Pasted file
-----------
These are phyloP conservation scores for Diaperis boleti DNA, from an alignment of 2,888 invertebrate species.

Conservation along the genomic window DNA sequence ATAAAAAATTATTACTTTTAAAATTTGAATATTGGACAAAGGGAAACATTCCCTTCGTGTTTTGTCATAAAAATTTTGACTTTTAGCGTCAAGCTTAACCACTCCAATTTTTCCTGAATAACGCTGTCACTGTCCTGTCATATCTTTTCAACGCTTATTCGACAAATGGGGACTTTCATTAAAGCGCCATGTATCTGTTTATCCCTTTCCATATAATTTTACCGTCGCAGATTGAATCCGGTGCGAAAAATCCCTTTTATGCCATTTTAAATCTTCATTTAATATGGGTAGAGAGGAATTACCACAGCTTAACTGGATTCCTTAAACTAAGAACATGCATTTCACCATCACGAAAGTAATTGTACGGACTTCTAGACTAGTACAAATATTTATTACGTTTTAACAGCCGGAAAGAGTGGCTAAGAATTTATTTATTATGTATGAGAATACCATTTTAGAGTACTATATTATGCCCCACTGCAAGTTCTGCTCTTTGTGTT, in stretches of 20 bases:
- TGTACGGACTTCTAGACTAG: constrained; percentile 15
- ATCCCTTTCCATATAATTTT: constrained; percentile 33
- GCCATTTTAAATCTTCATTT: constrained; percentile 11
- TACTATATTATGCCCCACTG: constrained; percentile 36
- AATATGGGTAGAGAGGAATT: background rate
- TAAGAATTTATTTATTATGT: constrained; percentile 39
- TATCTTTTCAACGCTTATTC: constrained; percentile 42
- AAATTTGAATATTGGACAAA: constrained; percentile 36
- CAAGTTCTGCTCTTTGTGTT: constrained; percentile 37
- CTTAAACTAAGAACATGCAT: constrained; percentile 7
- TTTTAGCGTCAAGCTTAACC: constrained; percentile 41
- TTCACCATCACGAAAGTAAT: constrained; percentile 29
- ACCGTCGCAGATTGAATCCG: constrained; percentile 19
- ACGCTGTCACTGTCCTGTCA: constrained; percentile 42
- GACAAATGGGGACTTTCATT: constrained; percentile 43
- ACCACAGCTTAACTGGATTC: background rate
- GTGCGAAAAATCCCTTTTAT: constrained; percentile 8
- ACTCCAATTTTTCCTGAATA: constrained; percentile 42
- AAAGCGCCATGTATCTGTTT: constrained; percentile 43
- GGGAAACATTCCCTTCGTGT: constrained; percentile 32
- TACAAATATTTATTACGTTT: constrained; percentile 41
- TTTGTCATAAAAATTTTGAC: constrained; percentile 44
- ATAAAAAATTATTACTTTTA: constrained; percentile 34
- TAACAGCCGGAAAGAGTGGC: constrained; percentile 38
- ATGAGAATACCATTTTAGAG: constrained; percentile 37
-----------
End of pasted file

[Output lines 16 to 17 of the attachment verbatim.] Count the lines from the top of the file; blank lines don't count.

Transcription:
- ACGCTGTCACTGTCCTGTCA: constrained; percentile 42
- GACAAATGGGGACTTTCATT: constrained; percentile 43